Baltimore Medical Malpractice Lawyers
Sepsis Is a Serious Condition in Maryland’s Hospitals
Holding healthcare providers accountable for the spread of life-threatening infections
More than 750,000 patients contract sepsis, and more than 210,000 patients die from the condition in the United States every year. The incidence is particularly prevalent in intensive care units, where about 40 percent of patients are either admitted to the unit with sepsis or develop it at some point during their stay. These statistics are particularly alarming considering that the condition is often preventable and treatable, especially at its earliest benign stages.
Founded in 1987, LeViness, Tolzman & Hamilton, P.A. advocates for injured patients in Maryland’s health system. Our lawyers have witnessed too many cases in which hospital negligence has resulted in serious or fatal infections and septic shock. Protocol for preventing equipment malfunction and contamination could halt the spread of infection from one patient to the next. In some cases, a simple test would be enough to detect sepsis and to stop the condition from progressing to the organ failure stage. When we file your medical malpractice claim, our goals are twofold — we pursue the maximum compensation possible in your case, and we draw attention to the unnecessary risks of sepsis in our hospitals.
What is sepsis?
Sepsis is not an infection, but rather the body’s response to an infection, which could start anywhere, including in the intestines, kidneys, lungs or skin, and can be caused by bacteria, viruses, fungi or parasites. Sepsis occurs when the body releases chemicals into the bloodstream to fight off an infection. The body’s response to the infection triggers severe inflammation, referred to as systemic inflammatory response syndrome (SIRS), that can manifest in such symptoms as chills, delirium, absent urine output, low blood pressure, rapid heart rate and skin rash. If left untreated, blood pressure continues to drop until the patient enters septic shock, a life-threatening condition in which major organs stop functioning.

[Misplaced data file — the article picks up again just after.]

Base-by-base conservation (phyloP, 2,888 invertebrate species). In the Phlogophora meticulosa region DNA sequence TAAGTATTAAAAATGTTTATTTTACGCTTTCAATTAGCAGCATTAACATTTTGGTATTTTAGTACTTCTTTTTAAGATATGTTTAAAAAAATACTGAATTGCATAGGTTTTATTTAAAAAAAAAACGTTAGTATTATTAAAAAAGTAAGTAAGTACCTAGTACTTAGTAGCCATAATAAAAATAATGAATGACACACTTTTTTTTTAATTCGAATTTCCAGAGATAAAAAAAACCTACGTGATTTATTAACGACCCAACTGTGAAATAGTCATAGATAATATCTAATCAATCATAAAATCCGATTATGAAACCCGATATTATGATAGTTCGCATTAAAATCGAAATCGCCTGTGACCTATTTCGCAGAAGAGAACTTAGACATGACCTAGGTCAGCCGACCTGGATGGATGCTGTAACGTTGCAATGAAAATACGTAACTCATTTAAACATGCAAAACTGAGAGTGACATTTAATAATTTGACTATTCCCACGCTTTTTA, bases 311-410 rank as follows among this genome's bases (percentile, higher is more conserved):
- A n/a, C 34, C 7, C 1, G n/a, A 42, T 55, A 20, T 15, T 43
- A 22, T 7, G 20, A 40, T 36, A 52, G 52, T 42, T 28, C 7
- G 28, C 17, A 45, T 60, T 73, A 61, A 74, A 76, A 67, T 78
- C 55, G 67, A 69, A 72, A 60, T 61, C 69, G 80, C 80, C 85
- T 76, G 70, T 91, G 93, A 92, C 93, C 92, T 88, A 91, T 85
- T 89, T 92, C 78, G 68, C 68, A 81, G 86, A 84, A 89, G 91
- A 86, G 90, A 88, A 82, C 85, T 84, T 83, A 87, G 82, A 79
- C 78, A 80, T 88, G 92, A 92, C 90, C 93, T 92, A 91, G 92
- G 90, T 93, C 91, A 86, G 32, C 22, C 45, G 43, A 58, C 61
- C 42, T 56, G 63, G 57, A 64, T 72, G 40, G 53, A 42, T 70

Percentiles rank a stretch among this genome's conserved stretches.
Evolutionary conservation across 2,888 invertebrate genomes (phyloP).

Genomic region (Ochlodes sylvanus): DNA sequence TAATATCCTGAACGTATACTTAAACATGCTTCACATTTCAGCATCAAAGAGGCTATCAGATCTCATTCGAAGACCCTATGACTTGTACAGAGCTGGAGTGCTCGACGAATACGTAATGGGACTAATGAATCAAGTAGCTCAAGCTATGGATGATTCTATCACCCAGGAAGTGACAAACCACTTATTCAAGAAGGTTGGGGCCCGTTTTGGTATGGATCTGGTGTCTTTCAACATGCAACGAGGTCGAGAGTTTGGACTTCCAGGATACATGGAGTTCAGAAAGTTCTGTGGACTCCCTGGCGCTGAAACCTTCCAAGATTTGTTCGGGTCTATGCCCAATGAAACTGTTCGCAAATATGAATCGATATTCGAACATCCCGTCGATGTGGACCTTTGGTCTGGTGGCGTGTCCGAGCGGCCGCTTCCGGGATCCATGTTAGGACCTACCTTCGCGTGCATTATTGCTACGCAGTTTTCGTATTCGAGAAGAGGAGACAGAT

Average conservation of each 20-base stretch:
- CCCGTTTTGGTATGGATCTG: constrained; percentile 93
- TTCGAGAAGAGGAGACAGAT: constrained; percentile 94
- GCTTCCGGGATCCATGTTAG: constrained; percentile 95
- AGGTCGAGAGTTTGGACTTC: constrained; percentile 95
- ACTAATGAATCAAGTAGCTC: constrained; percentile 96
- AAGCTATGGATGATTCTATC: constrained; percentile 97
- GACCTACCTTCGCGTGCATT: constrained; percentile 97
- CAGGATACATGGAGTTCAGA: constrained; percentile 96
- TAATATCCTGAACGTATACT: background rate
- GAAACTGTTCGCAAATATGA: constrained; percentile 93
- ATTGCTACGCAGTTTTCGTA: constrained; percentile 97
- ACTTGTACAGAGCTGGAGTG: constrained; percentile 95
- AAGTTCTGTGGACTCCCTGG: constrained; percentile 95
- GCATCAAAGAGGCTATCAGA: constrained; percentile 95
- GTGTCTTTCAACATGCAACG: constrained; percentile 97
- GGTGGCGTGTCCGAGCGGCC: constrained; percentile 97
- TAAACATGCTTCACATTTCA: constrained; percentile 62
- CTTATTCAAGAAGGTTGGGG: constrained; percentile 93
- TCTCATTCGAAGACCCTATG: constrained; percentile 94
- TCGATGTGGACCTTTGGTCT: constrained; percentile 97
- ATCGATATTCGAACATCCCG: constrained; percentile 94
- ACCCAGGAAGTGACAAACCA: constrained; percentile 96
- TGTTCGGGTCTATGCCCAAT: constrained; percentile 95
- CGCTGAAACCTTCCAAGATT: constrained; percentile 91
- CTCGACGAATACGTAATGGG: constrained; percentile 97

Why hospital patients are at risk of septic shock
Patients are at high risk of developing a hospital-acquired infection (HAI), or nosocomial infection, that is often Gram-negative, or resistant to antibiotics. Hospitals contribute to the spread of HAIs through inadequate sterilization procedures and overuse of antibiotics. Under these circumstances, even an otherwise healthy patient admitted for a routine procedure is susceptible to contracting an infection that can trigger sepsis. Risk factors for developing sepsis in a hospital setting include the patient’s:
- Compromised immune system
- Existing medical condition, such as diabetes, AIDS, leukemia or lymphoma
- Wounds, injuries or burns for which the patient was admitted to the hospital
- Development of bedsores
- Intravenous catheters, breathing tubes or other invasive devices
- Recent surgery
- Extensive use of antibiotics
Whereas patients with mild sepsis often recover, almost half the patients who develop septic shock die from the condition. Therefore, the hospital’s guidelines for testing and treating sepsis may be a major issue in a medical malpractice liability lawsuit.
For More Information about Infections, Sepsis and Septic Shock, Consult the Medical Malpractice Lawyers at LeViness Tolzman & Hamilton
Recover damages for the sepsis you acquired while in the hospital. Call LeViness, Tolzman & Hamilton, P.A. at 800-547-4LAW (4529) or contact our firm online to schedule your free initial consultation with our Baltimore medical malpractice lawyers. Our law firm represents you on a contingency basis, meaning you do not owe us attorney fees until we recover damages on your behalf.